Recently, Borndörfer et al. [20] used an iterative combinatorial auction that takes place in a sequel of rounds. Each round consists of two stages. In the first stage, each operator submits simultaneously a set of bids that, jointly with the set of standing bids, represents the set of “live bids”. In the second stage the “optimization machinery” is applied on the set of live bids and computes the set of bids accepted in the round, which becomes the new set of standing bids. During the optimization process the auctioneer must determine a conflictfree slot schedule that maximizes the network proceeds. They denote optimal allocation problem (OPTRA) the winner determination problem that is a so called multicommodity flow problem with additional constraints solved with integer programming techniques. The auction ends when for a fixed number of rounds, the total proceed does not change.
Finally, we mention the approaches by Lalive and Schmutzler [21] that analyze which impact the competition may have on the reduction of the costs and the improvement of the scheduling, measured via the frequencies of the trains represented by the ratio between train kilometres per year and the length of a line, and by Kuo and MillerHooks [22] that consider a specific form of cooperation that leads the different TOs to pool their trains.
Recall of game theory
In this section we introduce some classical definitions of game theory that will be used through the paper. We start by defining a cooperative game without transferable utility.
Definition 1
A cooperative game without transferable utility (NTUgame) is a couple G = (N, V), where N = {1, …, n} is the player set and V is the characteristic function that maps each coalition S ⊆ N in the set of its feasible payoffs, with the conditions:

V(S) ⊂ R^{S};

V(S) is closed and nonempty;

$$V\left(S\right)=V\left(S\right){\mathbf{R}}_{\ge}^{S}$$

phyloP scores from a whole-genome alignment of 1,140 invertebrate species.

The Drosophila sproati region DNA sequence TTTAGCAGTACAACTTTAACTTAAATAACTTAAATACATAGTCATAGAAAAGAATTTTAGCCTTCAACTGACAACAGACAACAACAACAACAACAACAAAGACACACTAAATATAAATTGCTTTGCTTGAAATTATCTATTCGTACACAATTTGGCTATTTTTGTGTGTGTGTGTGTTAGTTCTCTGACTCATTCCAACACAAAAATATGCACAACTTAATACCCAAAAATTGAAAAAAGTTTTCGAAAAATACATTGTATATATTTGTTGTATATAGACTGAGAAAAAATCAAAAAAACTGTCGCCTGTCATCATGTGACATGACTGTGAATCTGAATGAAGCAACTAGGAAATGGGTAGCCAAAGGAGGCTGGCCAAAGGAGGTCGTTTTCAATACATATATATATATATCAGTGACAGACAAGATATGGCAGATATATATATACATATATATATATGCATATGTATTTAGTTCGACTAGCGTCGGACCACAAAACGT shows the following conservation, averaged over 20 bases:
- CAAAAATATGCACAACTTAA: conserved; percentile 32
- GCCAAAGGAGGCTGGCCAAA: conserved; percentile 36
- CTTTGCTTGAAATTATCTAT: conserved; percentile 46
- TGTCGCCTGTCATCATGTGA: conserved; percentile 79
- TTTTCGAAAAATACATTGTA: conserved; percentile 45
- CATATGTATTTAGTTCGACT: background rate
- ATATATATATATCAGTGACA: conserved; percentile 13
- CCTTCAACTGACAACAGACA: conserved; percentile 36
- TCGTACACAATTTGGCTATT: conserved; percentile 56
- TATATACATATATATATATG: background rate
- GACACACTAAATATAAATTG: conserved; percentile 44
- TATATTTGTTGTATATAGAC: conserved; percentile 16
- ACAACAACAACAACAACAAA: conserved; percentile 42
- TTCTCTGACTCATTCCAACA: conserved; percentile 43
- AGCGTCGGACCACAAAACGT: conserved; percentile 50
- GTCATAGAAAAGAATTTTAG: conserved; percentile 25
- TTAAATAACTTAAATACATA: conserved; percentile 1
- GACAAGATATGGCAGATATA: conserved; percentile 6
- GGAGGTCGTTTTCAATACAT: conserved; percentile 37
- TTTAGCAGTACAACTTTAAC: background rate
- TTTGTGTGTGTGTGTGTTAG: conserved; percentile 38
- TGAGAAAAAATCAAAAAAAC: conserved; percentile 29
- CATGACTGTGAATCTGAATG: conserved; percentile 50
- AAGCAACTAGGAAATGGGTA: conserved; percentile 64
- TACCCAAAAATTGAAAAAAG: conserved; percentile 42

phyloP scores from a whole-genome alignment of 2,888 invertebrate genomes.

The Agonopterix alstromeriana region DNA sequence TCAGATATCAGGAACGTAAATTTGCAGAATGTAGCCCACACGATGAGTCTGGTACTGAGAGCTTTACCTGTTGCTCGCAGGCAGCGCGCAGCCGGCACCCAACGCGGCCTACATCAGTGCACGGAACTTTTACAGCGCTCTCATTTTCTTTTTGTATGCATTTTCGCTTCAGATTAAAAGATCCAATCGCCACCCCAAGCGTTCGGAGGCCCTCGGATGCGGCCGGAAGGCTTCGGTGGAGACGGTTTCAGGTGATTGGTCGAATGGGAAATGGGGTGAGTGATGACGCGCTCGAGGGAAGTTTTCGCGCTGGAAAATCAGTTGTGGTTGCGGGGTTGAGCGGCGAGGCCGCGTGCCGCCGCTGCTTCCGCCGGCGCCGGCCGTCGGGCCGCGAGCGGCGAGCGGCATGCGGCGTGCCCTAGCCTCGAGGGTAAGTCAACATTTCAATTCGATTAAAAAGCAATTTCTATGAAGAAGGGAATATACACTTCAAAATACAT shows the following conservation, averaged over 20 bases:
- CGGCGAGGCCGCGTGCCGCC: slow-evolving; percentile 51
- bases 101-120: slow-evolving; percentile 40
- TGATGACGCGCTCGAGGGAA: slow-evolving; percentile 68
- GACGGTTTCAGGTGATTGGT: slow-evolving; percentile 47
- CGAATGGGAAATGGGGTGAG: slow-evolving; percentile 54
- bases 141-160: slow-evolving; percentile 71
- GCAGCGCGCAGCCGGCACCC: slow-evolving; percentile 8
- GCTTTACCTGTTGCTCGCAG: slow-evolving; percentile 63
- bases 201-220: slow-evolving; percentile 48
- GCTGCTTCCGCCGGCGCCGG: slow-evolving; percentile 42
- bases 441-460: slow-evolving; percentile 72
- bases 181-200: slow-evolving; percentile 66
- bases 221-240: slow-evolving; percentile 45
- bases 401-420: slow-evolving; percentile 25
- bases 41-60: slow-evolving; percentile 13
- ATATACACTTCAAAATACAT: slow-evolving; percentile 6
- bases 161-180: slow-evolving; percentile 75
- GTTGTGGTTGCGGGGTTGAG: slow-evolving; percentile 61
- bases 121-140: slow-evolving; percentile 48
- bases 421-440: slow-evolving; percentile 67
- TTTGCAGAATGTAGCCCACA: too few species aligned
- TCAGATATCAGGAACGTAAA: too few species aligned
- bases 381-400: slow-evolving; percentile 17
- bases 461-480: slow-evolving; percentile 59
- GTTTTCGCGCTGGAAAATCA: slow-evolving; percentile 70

The third condition is called comprehensiveness, and represents the possibility of the players to dispose any amount from their payoffs (R _{≥} ^{S} denotes the non negative orthant of R^{S}).
Definition 2
A cooperative game with transferable utility (TUgame) is a couple G = (N, v), where N = {1, …, n} is the player set and v is the characteristic function that associates to each coalition S ⊆ N a real value representing its worth, with v(∅) = 0.
v(S) can be interpreted as the maximum total payoff that the players in S may obtain independently from the other agents.
Given a TUgame (N, v) it is always possible to define the associated NTUgame (N, V) where V(S) = {(x_{ i })_{i∈S} ∈ R^{S}, s.t. ∑_{i∈S}x_{ i } ≤ v(S)}.
Another important element in this paper is the bargaining problem, introduced by Nash [4] with two players and generalized as follows.
Definition 3
A bargaining problem is a couple (F, d), where F ⊆ R^{n} is the feasibility set, i.e. the closed, convex, bounded and nonempty set of payoffs which players can agree on after bargaining and d = (d_{1}, …, d_{ n }), d ∈ F is the disagreement point, i.e. the starting payoff or the minimum that players can guarantee if they do not reach an agreement.
Many solutions were proposed for a bargaining problem; here we recall three classical ones that we use in this paper:

the Nash solution [4]:
$$N\left(F,d\right)=\mathit{argmax}\left\{{\displaystyle \prod _{i\in N}\left({x}_{i}{d}_{i}\right)x\in F,x\ge d}\right\}$$ 
the KalaiSmorodinsky solution [23]:
$$K\left(F,d\right)=\mathit{argmax}\left\{\frac{{x}_{1}{d}_{1}}{{a}_{1}{d}_{1}}=\dots =\frac{{x}_{n}{d}_{n}}{{a}_{n}{d}_{n}}x\in F,x\ge d\right\}$$where a_{ i } = max{x_{ i } ∈ R  x ∈ F, x ≥ d}, i ∈ N.

the Egalitarian solution [24]:
$$E\left(F,d\right)=\mathit{argmax}\left\{{x}_{1}{d}_{1}=\dots ={x}_{n}{d}_{n}x\in F,x\ge d\right\}$$
The Nash solution corresponds to the Pareto efficient point that maximizes the product of the increasing of utility for the agents.
The KalaiSmorodinsky solution produces the Pareto efficient point for which the increasing of utility for the agents is proportional to their maximal increasing.
The Egalitarian solution determines the Pareto efficient point that assigns to each agent the same increasing of utility.
CSolution
In this section, we shortly recall the coalition formation method of Gerber [1], addressing to the original paper for more details. The method is based on the dynamic solution of a suitable abstract game [25]. A nice characteristic of this process is that the final numerical solution, the CSolution, specifies not only which coalitions form, but assigns a payoff to each player, starting from its “power” in the other coalitions (outside opportunities).
Abstract Games
We recall some basic concepts about abstract games, which are the simplest idea of a game.

An abstract game is a couple (X, dom) where X is an arbitrary set and dom ⊂ X × X is a binary relation on X, called domination; given x, y ∈ X, x is accessible from y, or y → x, if x = y or if there exist z_{1}, …, z_{ m } ∈ X s.t.
x = z _{1} dom z _{2} dom … dom z _{m1} dom z _{ m } = y

An elementary dynamic solution is a set S ⊆ X that satisfies the following conditions:

1.
x ∈ S, y ∈ X \ S ⟹ y is not accessible from x (elements not in S are not accessible from elements of S).